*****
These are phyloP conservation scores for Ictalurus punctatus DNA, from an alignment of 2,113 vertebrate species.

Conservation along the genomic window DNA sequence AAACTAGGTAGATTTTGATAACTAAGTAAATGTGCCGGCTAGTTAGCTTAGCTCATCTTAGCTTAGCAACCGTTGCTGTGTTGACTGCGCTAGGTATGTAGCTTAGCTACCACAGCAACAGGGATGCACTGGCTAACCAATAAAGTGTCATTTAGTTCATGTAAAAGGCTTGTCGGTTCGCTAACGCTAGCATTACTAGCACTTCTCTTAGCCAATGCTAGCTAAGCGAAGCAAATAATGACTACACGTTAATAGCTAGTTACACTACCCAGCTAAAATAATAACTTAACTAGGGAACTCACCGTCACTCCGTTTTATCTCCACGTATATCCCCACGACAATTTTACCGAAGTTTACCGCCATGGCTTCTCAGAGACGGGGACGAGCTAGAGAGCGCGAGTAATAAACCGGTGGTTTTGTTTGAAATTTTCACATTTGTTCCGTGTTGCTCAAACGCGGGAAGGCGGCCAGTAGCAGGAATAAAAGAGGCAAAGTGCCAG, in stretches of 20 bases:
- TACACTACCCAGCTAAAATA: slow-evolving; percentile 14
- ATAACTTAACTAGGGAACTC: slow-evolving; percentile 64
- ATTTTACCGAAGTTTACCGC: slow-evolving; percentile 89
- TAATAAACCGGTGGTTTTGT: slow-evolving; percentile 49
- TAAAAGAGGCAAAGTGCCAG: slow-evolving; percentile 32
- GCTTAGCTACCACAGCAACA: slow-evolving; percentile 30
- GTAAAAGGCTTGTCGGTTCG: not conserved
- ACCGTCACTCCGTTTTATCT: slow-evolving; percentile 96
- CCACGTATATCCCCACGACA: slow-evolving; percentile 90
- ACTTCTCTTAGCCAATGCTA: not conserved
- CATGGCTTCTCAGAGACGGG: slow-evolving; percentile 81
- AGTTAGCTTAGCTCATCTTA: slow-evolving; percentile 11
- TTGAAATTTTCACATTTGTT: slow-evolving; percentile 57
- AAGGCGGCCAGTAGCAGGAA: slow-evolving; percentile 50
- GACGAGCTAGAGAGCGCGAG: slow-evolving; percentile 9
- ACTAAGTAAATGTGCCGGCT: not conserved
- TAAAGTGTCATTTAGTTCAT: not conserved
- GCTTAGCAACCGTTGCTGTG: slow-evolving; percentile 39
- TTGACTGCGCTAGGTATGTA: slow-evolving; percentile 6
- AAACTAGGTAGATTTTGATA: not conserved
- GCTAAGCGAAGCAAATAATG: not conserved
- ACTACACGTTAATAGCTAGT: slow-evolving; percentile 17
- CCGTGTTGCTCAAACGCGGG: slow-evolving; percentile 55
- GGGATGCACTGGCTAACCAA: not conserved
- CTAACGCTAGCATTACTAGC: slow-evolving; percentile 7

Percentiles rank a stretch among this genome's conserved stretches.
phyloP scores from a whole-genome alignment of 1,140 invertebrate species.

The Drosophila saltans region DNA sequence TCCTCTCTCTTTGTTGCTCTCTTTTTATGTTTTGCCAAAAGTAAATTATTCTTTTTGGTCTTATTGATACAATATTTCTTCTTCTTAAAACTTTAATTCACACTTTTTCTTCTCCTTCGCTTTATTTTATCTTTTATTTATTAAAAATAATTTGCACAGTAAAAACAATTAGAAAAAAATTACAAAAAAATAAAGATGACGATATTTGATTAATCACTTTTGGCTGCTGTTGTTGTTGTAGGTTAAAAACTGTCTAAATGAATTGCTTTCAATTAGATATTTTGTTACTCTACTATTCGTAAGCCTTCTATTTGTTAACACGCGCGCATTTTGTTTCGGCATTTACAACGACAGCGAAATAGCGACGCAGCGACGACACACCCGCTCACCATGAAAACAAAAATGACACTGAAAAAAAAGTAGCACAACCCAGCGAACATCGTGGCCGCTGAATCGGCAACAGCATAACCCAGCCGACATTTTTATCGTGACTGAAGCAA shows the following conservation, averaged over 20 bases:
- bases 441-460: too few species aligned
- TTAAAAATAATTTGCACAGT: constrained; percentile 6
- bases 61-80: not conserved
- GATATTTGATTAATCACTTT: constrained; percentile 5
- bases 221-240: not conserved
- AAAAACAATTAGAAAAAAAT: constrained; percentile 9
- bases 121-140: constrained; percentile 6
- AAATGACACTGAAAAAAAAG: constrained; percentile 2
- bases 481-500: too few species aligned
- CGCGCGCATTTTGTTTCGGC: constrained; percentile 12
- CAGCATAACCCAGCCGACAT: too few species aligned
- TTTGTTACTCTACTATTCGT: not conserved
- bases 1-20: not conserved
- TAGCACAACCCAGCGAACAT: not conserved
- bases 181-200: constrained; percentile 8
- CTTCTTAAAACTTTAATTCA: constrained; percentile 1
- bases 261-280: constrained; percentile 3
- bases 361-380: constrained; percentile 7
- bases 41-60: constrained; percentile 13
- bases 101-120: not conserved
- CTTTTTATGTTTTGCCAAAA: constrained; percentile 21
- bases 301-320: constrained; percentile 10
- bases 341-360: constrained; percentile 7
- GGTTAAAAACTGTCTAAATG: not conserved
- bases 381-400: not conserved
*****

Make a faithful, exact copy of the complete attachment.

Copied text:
These are phyloP conservation scores for Ictalurus punctatus DNA, from an alignment of 2,113 vertebrate species.

Conservation along the genomic window DNA sequence AAACTAGGTAGATTTTGATAACTAAGTAAATGTGCCGGCTAGTTAGCTTAGCTCATCTTAGCTTAGCAACCGTTGCTGTGTTGACTGCGCTAGGTATGTAGCTTAGCTACCACAGCAACAGGGATGCACTGGCTAACCAATAAAGTGTCATTTAGTTCATGTAAAAGGCTTGTCGGTTCGCTAACGCTAGCATTACTAGCACTTCTCTTAGCCAATGCTAGCTAAGCGAAGCAAATAATGACTACACGTTAATAGCTAGTTACACTACCCAGCTAAAATAATAACTTAACTAGGGAACTCACCGTCACTCCGTTTTATCTCCACGTATATCCCCACGACAATTTTACCGAAGTTTACCGCCATGGCTTCTCAGAGACGGGGACGAGCTAGAGAGCGCGAGTAATAAACCGGTGGTTTTGTTTGAAATTTTCACATTTGTTCCGTGTTGCTCAAACGCGGGAAGGCGGCCAGTAGCAGGAATAAAAGAGGCAAAGTGCCAG, in stretches of 20 bases:
- TACACTACCCAGCTAAAATA: slow-evolving; percentile 14
- ATAACTTAACTAGGGAACTC: slow-evolving; percentile 64
- ATTTTACCGAAGTTTACCGC: slow-evolving; percentile 89
- TAATAAACCGGTGGTTTTGT: slow-evolving; percentile 49
- TAAAAGAGGCAAAGTGCCAG: slow-evolving; percentile 32
- GCTTAGCTACCACAGCAACA: slow-evolving; percentile 30
- GTAAAAGGCTTGTCGGTTCG: not conserved
- ACCGTCACTCCGTTTTATCT: slow-evolving; percentile 96
- CCACGTATATCCCCACGACA: slow-evolving; percentile 90
- ACTTCTCTTAGCCAATGCTA: not conserved
- CATGGCTTCTCAGAGACGGG: slow-evolving; percentile 81
- AGTTAGCTTAGCTCATCTTA: slow-evolving; percentile 11
- TTGAAATTTTCACATTTGTT: slow-evolving; percentile 57
- AAGGCGGCCAGTAGCAGGAA: slow-evolving; percentile 50
- GACGAGCTAGAGAGCGCGAG: slow-evolving; percentile 9
- ACTAAGTAAATGTGCCGGCT: not conserved
- TAAAGTGTCATTTAGTTCAT: not conserved
- GCTTAGCAACCGTTGCTGTG: slow-evolving; percentile 39
- TTGACTGCGCTAGGTATGTA: slow-evolving; percentile 6
- AAACTAGGTAGATTTTGATA: not conserved
- GCTAAGCGAAGCAAATAATG: not conserved
- ACTACACGTTAATAGCTAGT: slow-evolving; percentile 17
- CCGTGTTGCTCAAACGCGGG: slow-evolving; percentile 55
- GGGATGCACTGGCTAACCAA: not conserved
- CTAACGCTAGCATTACTAGC: slow-evolving; percentile 7

Percentiles rank a stretch among this genome's conserved stretches.
phyloP scores from a whole-genome alignment of 1,140 invertebrate species.

The Drosophila saltans region DNA sequence TCCTCTCTCTTTGTTGCTCTCTTTTTATGTTTTGCCAAAAGTAAATTATTCTTTTTGGTCTTATTGATACAATATTTCTTCTTCTTAAAACTTTAATTCACACTTTTTCTTCTCCTTCGCTTTATTTTATCTTTTATTTATTAAAAATAATTTGCACAGTAAAAACAATTAGAAAAAAATTACAAAAAAATAAAGATGACGATATTTGATTAATCACTTTTGGCTGCTGTTGTTGTTGTAGGTTAAAAACTGTCTAAATGAATTGCTTTCAATTAGATATTTTGTTACTCTACTATTCGTAAGCCTTCTATTTGTTAACACGCGCGCATTTTGTTTCGGCATTTACAACGACAGCGAAATAGCGACGCAGCGACGACACACCCGCTCACCATGAAAACAAAAATGACACTGAAAAAAAAGTAGCACAACCCAGCGAACATCGTGGCCGCTGAATCGGCAACAGCATAACCCAGCCGACATTTTTATCGTGACTGAAGCAA shows the following conservation, averaged over 20 bases:
- bases 441-460: too few species aligned
- TTAAAAATAATTTGCACAGT: constrained; percentile 6
- bases 61-80: not conserved
- GATATTTGATTAATCACTTT: constrained; percentile 5
- bases 221-240: not conserved
- AAAAACAATTAGAAAAAAAT: constrained; percentile 9
- bases 121-140: constrained; percentile 6
- AAATGACACTGAAAAAAAAG: constrained; percentile 2
- bases 481-500: too few species aligned
- CGCGCGCATTTTGTTTCGGC: constrained; percentile 12
- CAGCATAACCCAGCCGACAT: too few species aligned
- TTTGTTACTCTACTATTCGT: not conserved
- bases 1-20: not conserved
- TAGCACAACCCAGCGAACAT: not conserved
- bases 181-200: constrained; percentile 8
- CTTCTTAAAACTTTAATTCA: constrained; percentile 1
- bases 261-280: constrained; percentile 3
- bases 361-380: constrained; percentile 7
- bases 41-60: constrained; percentile 13
- bases 101-120: not conserved
- CTTTTTATGTTTTGCCAAAA: constrained; percentile 21
- bases 301-320: constrained; percentile 10
- bases 341-360: constrained; percentile 7
- GGTTAAAAACTGTCTAAATG: not conserved
- bases 381-400: not conserved